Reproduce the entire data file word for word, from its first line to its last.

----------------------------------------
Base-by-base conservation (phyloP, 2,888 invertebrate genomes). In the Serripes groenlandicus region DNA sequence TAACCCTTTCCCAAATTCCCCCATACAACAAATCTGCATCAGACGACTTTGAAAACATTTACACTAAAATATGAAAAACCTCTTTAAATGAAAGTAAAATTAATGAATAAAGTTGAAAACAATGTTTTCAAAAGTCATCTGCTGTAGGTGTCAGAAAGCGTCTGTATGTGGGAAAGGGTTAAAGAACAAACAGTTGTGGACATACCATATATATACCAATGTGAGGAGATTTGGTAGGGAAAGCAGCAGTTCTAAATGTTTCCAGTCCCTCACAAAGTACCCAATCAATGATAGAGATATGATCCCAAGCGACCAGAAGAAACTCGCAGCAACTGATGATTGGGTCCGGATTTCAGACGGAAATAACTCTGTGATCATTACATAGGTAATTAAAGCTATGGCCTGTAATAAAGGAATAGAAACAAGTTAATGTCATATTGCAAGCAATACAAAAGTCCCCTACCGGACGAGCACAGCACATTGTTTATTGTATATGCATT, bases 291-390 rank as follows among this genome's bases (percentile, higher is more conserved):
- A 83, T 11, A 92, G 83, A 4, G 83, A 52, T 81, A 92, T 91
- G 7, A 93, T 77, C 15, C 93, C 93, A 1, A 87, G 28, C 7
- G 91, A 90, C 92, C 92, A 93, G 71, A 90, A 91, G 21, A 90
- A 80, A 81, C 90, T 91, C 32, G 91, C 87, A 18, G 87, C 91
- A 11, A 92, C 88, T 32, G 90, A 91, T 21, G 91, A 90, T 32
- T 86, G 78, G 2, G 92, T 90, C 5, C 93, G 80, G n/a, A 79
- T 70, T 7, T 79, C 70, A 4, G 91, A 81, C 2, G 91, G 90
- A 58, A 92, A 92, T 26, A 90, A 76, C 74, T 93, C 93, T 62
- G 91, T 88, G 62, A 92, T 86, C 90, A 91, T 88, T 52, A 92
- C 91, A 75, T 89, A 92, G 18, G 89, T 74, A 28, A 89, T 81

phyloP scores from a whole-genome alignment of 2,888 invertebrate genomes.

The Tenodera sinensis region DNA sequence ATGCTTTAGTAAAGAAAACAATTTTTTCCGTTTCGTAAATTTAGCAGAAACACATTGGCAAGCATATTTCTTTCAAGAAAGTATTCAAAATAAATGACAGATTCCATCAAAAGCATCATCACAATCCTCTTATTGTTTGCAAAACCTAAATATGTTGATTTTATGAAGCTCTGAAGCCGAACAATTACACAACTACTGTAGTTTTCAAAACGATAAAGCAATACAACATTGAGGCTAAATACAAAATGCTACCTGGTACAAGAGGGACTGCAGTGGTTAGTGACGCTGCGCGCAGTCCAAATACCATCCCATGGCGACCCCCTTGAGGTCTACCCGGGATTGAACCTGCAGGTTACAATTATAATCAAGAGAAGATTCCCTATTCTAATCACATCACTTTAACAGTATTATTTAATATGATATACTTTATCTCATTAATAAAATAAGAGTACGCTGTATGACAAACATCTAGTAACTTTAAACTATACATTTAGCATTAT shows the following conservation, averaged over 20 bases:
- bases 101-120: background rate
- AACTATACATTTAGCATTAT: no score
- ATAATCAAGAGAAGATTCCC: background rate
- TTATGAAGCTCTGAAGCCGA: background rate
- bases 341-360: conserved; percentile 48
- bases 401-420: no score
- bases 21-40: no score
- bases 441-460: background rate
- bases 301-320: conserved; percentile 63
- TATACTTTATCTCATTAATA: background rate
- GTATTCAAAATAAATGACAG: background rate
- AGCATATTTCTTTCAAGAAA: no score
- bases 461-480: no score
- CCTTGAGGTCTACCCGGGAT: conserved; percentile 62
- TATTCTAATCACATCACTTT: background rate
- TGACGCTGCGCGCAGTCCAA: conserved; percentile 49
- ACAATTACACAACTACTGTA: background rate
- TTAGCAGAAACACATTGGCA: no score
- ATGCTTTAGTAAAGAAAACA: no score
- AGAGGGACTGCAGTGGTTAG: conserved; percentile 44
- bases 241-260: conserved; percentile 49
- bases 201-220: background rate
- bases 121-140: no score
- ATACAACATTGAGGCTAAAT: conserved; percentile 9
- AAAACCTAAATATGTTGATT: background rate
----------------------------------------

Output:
Base-by-base conservation (phyloP, 2,888 invertebrate genomes). In the Serripes groenlandicus region DNA sequence TAACCCTTTCCCAAATTCCCCCATACAACAAATCTGCATCAGACGACTTTGAAAACATTTACACTAAAATATGAAAAACCTCTTTAAATGAAAGTAAAATTAATGAATAAAGTTGAAAACAATGTTTTCAAAAGTCATCTGCTGTAGGTGTCAGAAAGCGTCTGTATGTGGGAAAGGGTTAAAGAACAAACAGTTGTGGACATACCATATATATACCAATGTGAGGAGATTTGGTAGGGAAAGCAGCAGTTCTAAATGTTTCCAGTCCCTCACAAAGTACCCAATCAATGATAGAGATATGATCCCAAGCGACCAGAAGAAACTCGCAGCAACTGATGATTGGGTCCGGATTTCAGACGGAAATAACTCTGTGATCATTACATAGGTAATTAAAGCTATGGCCTGTAATAAAGGAATAGAAACAAGTTAATGTCATATTGCAAGCAATACAAAAGTCCCCTACCGGACGAGCACAGCACATTGTTTATTGTATATGCATT, bases 291-390 rank as follows among this genome's bases (percentile, higher is more conserved):
- A 83, T 11, A 92, G 83, A 4, G 83, A 52, T 81, A 92, T 91
- G 7, A 93, T 77, C 15, C 93, C 93, A 1, A 87, G 28, C 7
- G 91, A 90, C 92, C 92, A 93, G 71, A 90, A 91, G 21, A 90
- A 80, A 81, C 90, T 91, C 32, G 91, C 87, A 18, G 87, C 91
- A 11, A 92, C 88, T 32, G 90, A 91, T 21, G 91, A 90, T 32
- T 86, G 78, G 2, G 92, T 90, C 5, C 93, G 80, G n/a, A 79
- T 70, T 7, T 79, C 70, A 4, G 91, A 81, C 2, G 91, G 90
- A 58, A 92, A 92, T 26, A 90, A 76, C 74, T 93, C 93, T 62
- G 91, T 88, G 62, A 92, T 86, C 90, A 91, T 88, T 52, A 92
- C 91, A 75, T 89, A 92, G 18, G 89, T 74, A 28, A 89, T 81

phyloP scores from a whole-genome alignment of 2,888 invertebrate genomes.

The Tenodera sinensis region DNA sequence ATGCTTTAGTAAAGAAAACAATTTTTTCCGTTTCGTAAATTTAGCAGAAACACATTGGCAAGCATATTTCTTTCAAGAAAGTATTCAAAATAAATGACAGATTCCATCAAAAGCATCATCACAATCCTCTTATTGTTTGCAAAACCTAAATATGTTGATTTTATGAAGCTCTGAAGCCGAACAATTACACAACTACTGTAGTTTTCAAAACGATAAAGCAATACAACATTGAGGCTAAATACAAAATGCTACCTGGTACAAGAGGGACTGCAGTGGTTAGTGACGCTGCGCGCAGTCCAAATACCATCCCATGGCGACCCCCTTGAGGTCTACCCGGGATTGAACCTGCAGGTTACAATTATAATCAAGAGAAGATTCCCTATTCTAATCACATCACTTTAACAGTATTATTTAATATGATATACTTTATCTCATTAATAAAATAAGAGTACGCTGTATGACAAACATCTAGTAACTTTAAACTATACATTTAGCATTAT shows the following conservation, averaged over 20 bases:
- bases 101-120: background rate
- AACTATACATTTAGCATTAT: no score
- ATAATCAAGAGAAGATTCCC: background rate
- TTATGAAGCTCTGAAGCCGA: background rate
- bases 341-360: conserved; percentile 48
- bases 401-420: no score
- bases 21-40: no score
- bases 441-460: background rate
- bases 301-320: conserved; percentile 63
- TATACTTTATCTCATTAATA: background rate
- GTATTCAAAATAAATGACAG: background rate
- AGCATATTTCTTTCAAGAAA: no score
- bases 461-480: no score
- CCTTGAGGTCTACCCGGGAT: conserved; percentile 62
- TATTCTAATCACATCACTTT: background rate
- TGACGCTGCGCGCAGTCCAA: conserved; percentile 49
- ACAATTACACAACTACTGTA: background rate
- TTAGCAGAAACACATTGGCA: no score
- ATGCTTTAGTAAAGAAAACA: no score
- AGAGGGACTGCAGTGGTTAG: conserved; percentile 44
- bases 241-260: conserved; percentile 49
- bases 201-220: background rate
- bases 121-140: no score
- ATACAACATTGAGGCTAAAT: conserved; percentile 9
- AAAACCTAAATATGTTGATT: background rate